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Is the Washington Consensus Dead? Growth, Openness, and the Great Liberalization, 1970s-2000s

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  • Antoni Estevadeordal
  • Alan M. Taylor

Abstract

According to the Washington Consensus, developing countries? growth would benefit from a reduction in tariffs and other barriers to trade. But a backlash against this view now suggests that trade policies have little or no impact on growth. If "getting policies right" is wrong or infeasible, this leaves only the more tenuous objective of "getting institutions right" (Easterly 2005, Rodrik 2006). However, the empirical basis for judging recent trade reforms is weak. Econometrics are mostly ad hoc; results are typically not judged against models; trade policies are poorly measured (or not measured at all, as when trade volumes are spuriously used); and the most influential studies in the literature are based on pre-1990 experience (which predates the "Great Liberalization" in developing countries which followed the GATT Uruguay Round). We address all of these concerns -- by using a model-based analysis which highlights tariffs on capital and intermediate goods; by compiling new disaggregated tariff measures to empirically test the model; and by employing a treatment-and-control empirical analysis of pre- versus post-1990 performance of liberalizing and nonliberalizing countries. We find evidence that a specific treatment, liberalizing tariffs on imported capital and intermediate goods, did lead to faster GDP growth, and by a margin consistent with theory (about 1 percentage point per annum). Endogeneity problems are considered and other observations are consistent with the proposed mechanism: changes to other tariffs, e.g. on consumption goods, though collinear with general tariffs reforms, are more weakly correlated with growth outcomes; and the treatment and control groups display different behavior of investment prices and quantities, and capital flows.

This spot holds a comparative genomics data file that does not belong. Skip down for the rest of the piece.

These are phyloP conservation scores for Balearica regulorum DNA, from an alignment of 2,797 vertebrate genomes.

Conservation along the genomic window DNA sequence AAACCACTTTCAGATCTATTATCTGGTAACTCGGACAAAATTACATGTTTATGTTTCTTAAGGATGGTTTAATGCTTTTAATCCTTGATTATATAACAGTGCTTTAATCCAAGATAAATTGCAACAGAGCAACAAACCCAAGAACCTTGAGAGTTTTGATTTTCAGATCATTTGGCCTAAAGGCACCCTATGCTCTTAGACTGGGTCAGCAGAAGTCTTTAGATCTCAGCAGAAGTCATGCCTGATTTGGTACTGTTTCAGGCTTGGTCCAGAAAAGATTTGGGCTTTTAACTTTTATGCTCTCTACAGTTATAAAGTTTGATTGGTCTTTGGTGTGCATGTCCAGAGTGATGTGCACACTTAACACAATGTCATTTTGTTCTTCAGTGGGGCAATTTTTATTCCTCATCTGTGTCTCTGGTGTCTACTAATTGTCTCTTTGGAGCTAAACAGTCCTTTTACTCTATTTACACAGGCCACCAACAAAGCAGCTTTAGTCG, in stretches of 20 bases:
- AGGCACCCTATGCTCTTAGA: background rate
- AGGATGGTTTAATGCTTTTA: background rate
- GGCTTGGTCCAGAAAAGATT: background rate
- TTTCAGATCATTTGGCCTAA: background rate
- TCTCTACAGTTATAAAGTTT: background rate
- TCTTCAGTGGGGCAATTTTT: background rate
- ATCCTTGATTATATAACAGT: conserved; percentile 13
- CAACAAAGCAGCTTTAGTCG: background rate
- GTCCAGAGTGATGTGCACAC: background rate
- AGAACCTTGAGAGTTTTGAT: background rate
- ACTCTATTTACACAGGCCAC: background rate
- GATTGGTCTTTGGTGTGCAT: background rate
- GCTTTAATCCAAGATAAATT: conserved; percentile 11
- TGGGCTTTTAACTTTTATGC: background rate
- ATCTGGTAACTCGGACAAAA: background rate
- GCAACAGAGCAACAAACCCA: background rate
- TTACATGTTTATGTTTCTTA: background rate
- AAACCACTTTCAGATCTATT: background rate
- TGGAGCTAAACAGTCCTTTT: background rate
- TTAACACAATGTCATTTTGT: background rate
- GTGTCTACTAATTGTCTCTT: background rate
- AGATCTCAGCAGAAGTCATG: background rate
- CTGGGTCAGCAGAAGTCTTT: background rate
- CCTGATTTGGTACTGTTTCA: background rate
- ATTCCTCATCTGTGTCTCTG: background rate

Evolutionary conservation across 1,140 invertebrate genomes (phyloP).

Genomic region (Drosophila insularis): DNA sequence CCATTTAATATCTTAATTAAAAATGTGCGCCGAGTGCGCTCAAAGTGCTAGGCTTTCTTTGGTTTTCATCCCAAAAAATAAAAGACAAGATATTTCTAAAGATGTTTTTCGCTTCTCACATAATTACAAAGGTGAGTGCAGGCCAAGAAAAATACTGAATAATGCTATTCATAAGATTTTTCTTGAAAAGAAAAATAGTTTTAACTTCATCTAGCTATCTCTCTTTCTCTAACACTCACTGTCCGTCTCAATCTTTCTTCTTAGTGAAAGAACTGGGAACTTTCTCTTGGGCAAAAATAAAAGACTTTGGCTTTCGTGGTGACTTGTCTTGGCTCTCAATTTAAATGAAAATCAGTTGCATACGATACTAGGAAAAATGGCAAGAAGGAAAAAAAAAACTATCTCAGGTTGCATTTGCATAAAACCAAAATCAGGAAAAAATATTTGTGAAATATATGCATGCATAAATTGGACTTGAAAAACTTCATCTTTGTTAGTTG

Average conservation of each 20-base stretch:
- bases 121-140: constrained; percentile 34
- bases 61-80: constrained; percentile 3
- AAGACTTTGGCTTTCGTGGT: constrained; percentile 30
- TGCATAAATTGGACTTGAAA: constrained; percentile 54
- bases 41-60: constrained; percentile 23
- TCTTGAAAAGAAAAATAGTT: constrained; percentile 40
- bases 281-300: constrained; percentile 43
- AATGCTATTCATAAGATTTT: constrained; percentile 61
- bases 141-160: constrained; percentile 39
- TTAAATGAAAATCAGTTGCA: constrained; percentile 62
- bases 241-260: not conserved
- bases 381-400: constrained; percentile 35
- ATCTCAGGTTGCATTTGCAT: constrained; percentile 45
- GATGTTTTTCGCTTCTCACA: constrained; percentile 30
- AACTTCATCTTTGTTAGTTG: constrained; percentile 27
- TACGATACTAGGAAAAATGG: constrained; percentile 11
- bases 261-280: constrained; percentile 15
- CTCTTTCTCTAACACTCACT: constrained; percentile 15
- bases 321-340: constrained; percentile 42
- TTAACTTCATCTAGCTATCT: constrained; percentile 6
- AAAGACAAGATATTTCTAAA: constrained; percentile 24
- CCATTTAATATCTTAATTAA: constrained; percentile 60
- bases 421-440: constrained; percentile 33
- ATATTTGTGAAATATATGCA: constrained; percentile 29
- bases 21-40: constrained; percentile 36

Suggested Citation

  • Antoni Estevadeordal & Alan M. Taylor, 2008. "Is the Washington Consensus Dead? Growth, Openness, and the Great Liberalization, 1970s-2000s," NBER Working Papers 14264, National Bureau of Economic Research, Inc.
  • Handle: RePEc:nbr:nberwo:14264
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    More about this item

    JEL classification:

    • E65 - Macroeconomics and Monetary Economics - - Macroeconomic Policy, Macroeconomic Aspects of Public Finance, and General Outlook - - - Studies of Particular Policy Episodes
    • F10 - International Economics - - Trade - - - General
    • F13 - International Economics - - Trade - - - Trade Policy; International Trade Organizations
    • F43 - International Economics - - Macroeconomic Aspects of International Trade and Finance - - - Economic Growth of Open Economies
    • F53 - International Economics - - International Relations, National Security, and International Political Economy - - - International Agreements and Observance; International Organizations
    • N10 - Economic History - - Macroeconomics and Monetary Economics; Industrial Structure; Growth; Fluctuations - - - General, International, or Comparative
    • N70 - Economic History - - Economic History: Transport, International and Domestic Trade, Energy, and Other Services - - - General, International, or Comparative
    • O40 - Economic Development, Innovation, Technological Change, and Growth - - Economic Growth and Aggregate Productivity - - - General

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